Monday, October 03, 2005

ADSR Emailgram - October 3, 2005

Submitted by Anonymous:


> From: Nancy Kurnath
> Date: 2005 October 03 09:53:05 MDT
> To:
> Subject: ADSR Emailgram - October 3, 2005
>> ADSR Emailgram
>> October 3, 2005
>> This week, the Director set up a hiring council to review all
>> personnel transactions: hires, conversions, internal transfers and
>> promotions. The purpose of the council is to assure that there is an
>> institutional rationale for hiring given the fiscal constraints of a
>> continuing resolution and projected decline in Defense Programs (DP)
>> funding. Unfortunately, shortly before the Director's announcement,
>> there was an internal communique in HR that announced a "hiring
>> suspension, effective immediately." This message was widely
>> circulated and interpreted as a "hiring freeze." To be honest, the
>> HR message caught me by surprise. Although the EB has been
>> discussing the need for a hiring policy and hiring council, there has
>> been no discussion of a hiring freeze. In fact, within the last
>> couple of weeks I have met with a number of groups regarding the
>> question of a freeze, in particular a freeze of post-conversions, and
>> I have stated that ADSR would continue to hire TSMs (including
>> post-doc conversions) until May 2006. The reason I was (and I still
>> am) confident that we will need to continue to fill the technical
>> ranks of the laboratory is reflected by the work force profile:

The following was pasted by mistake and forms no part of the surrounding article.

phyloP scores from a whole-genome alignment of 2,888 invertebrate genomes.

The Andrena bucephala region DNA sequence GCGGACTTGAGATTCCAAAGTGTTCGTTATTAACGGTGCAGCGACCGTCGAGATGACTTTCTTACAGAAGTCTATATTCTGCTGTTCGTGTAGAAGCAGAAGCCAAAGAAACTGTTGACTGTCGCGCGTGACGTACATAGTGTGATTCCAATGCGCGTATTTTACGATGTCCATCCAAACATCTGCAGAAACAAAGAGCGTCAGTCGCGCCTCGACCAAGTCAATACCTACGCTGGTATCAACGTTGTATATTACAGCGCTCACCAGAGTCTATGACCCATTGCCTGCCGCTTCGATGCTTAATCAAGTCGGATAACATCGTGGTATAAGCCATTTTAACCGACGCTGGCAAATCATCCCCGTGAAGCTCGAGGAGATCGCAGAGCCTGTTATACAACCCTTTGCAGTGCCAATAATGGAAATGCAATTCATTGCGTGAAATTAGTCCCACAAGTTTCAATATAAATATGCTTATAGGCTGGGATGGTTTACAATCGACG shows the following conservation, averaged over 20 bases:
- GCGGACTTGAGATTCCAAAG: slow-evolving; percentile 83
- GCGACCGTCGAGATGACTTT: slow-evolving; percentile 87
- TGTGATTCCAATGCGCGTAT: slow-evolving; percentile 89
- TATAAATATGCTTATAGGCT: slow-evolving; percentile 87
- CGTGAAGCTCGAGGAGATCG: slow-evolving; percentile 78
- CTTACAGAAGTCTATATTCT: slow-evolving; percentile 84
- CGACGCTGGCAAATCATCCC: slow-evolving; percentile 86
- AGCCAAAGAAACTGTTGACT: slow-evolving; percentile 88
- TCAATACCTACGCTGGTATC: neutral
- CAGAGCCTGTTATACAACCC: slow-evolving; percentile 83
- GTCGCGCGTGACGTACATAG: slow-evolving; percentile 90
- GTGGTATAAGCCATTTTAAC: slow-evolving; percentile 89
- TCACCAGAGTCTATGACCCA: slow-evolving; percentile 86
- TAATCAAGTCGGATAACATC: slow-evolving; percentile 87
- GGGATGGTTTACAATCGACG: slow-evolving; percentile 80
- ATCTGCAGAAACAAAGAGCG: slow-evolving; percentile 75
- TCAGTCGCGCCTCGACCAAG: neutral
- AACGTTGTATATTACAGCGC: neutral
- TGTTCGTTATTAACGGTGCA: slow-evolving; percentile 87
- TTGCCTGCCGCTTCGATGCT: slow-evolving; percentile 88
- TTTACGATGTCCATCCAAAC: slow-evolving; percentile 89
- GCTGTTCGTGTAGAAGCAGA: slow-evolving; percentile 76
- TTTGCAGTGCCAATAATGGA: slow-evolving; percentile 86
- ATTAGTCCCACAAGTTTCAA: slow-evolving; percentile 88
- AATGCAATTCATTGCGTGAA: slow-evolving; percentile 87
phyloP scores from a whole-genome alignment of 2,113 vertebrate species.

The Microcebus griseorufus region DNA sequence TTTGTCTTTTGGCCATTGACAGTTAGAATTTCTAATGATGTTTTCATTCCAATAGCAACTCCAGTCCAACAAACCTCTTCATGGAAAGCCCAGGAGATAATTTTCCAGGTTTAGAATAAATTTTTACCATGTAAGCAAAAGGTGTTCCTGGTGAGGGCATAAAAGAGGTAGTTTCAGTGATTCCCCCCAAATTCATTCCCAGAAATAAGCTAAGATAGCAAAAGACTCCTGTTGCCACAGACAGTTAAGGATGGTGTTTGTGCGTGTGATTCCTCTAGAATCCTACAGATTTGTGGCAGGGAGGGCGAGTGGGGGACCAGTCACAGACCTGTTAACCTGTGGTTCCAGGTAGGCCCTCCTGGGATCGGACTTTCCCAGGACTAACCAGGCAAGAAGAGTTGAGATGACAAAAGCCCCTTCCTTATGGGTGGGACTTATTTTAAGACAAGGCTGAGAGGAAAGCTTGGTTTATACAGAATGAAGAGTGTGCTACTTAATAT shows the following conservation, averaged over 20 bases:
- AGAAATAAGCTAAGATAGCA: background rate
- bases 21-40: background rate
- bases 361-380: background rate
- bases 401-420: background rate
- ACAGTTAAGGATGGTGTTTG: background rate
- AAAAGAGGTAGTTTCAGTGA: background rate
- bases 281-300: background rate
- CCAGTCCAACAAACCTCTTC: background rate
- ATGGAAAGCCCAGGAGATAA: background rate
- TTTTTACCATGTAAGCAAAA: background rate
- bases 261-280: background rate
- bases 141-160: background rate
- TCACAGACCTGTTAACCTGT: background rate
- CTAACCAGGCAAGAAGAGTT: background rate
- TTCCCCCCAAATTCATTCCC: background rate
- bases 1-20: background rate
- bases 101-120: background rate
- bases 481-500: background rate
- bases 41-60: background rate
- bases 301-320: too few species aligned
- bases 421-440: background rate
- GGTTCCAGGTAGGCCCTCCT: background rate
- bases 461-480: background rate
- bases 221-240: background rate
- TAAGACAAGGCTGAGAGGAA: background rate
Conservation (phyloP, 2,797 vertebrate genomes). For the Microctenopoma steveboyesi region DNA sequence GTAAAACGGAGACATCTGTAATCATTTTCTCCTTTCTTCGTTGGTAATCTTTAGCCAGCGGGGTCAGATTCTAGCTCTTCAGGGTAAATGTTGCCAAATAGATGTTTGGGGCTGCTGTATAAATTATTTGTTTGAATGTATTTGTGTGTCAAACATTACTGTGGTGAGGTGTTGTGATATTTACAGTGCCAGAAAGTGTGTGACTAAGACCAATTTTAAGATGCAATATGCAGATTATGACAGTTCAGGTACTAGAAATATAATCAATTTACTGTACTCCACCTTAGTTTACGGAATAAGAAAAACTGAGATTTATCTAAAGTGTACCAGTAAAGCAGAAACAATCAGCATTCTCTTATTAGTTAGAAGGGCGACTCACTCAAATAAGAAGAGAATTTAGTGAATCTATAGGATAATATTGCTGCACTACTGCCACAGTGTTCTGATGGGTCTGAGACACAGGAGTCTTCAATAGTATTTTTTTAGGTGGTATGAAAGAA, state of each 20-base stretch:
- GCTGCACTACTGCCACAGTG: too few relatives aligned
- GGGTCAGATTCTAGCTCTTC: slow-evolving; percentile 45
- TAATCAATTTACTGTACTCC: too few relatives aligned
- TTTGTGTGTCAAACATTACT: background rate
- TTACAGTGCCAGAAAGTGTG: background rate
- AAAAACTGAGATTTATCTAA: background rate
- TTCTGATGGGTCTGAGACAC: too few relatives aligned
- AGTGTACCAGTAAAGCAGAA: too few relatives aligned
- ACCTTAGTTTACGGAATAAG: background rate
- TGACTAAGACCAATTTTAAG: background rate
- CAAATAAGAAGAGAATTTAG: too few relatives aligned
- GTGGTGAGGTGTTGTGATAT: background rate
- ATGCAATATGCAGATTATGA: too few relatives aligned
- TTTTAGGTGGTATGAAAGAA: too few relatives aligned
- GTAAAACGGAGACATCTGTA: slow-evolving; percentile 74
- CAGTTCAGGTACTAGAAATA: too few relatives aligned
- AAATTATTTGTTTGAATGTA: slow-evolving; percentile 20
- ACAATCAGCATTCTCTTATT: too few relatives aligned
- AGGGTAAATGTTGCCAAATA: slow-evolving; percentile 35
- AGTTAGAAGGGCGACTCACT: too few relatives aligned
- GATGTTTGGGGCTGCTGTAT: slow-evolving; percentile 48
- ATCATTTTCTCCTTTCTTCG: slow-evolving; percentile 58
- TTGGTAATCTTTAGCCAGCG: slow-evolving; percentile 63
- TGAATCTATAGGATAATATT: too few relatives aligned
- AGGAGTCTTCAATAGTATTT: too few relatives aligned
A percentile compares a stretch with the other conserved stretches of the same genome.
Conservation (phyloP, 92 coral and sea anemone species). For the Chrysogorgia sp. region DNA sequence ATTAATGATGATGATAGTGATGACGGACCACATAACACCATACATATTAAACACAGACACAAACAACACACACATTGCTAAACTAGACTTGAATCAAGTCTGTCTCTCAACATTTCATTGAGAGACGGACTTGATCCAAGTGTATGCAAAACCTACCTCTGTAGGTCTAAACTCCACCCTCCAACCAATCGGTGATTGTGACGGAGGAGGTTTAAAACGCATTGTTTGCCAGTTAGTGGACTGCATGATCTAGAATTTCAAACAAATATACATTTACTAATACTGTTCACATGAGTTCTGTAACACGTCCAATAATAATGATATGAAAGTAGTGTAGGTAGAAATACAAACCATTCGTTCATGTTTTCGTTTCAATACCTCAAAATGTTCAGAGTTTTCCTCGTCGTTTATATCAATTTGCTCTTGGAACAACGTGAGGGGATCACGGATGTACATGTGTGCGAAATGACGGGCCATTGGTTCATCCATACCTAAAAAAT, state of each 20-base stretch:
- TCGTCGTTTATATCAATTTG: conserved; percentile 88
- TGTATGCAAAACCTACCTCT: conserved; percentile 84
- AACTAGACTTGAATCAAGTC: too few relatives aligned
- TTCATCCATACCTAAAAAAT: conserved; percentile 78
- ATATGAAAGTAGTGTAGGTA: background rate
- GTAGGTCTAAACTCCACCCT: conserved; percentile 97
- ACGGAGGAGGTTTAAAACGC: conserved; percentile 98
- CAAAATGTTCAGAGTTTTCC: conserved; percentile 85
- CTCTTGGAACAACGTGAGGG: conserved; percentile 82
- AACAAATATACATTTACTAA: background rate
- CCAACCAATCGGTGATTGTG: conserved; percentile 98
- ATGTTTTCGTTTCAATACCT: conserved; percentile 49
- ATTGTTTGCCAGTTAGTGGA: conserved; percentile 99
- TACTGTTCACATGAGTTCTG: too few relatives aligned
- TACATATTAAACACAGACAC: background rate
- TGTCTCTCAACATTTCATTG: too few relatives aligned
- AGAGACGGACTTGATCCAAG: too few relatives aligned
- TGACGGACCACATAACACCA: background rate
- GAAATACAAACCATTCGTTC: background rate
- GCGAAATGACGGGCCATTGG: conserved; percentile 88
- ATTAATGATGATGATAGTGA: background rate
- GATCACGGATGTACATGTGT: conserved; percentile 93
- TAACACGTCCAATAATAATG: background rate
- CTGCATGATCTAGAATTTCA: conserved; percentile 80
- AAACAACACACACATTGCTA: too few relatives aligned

>> Directorate 2001 FTE 2005 FTE Total Change
>> ADSR 1754 1478 -276
>> ADA 1279 1367 +88
>> ADO/SFO/TS 1244 1713 +469
>> ADTR 1108 1283 +175
>> ADWEM 1483 1770 +287
>> ADWP 1924 2093 +169
>> The total number of employees in ADSR is down 276 in the last 5
>> years, and this decline is most significant in the TSMs. The table
>> does not include students, which has remained constant at about 350
>> in ADSR. In short, the lab has grown in the last five years, but the
>> science divisions have seen significant declines in numbers of TSMs.
>> The largest growth in employees has been in the ranks of SSMs. The
>> SSM series includes administrative and managerial jobs in
>> non-technical professional and administrative staff occupations. SSM
>> jobs are in general recognized professional or administrative
>> occupations that require specialized knowledge normally gained
>> through the combination of a bachelor's degree (or higher) and
>> relevant, progressively responsible experience. Since 2001 there has
>> been an increase of 873 SSMs (compared to an increase of 264 TSMs Lab
>> wide).
>> The hiring council is reviewing the present job searches and
>> advertisements. This amounts to more than 1,000 job actions, which
>> is clearly not sustainable in the present environment of a
>> constrained budget. Further, in my opinion, the job mix that is
>> presently being advertised is not in the best interest of the
>> Laboratory if it is to remain the preeminent national security
>> science center. LANL has a strategic hiring plan and it states:
>> "In the implementation of the Laboratory's primary core mission, a
>> vigorous science-based stockpile stewardship program will be
>> conducted to maintain confidence in the safety, reliability, and
>> performance of the nation's nuclear weapons stockpile. This program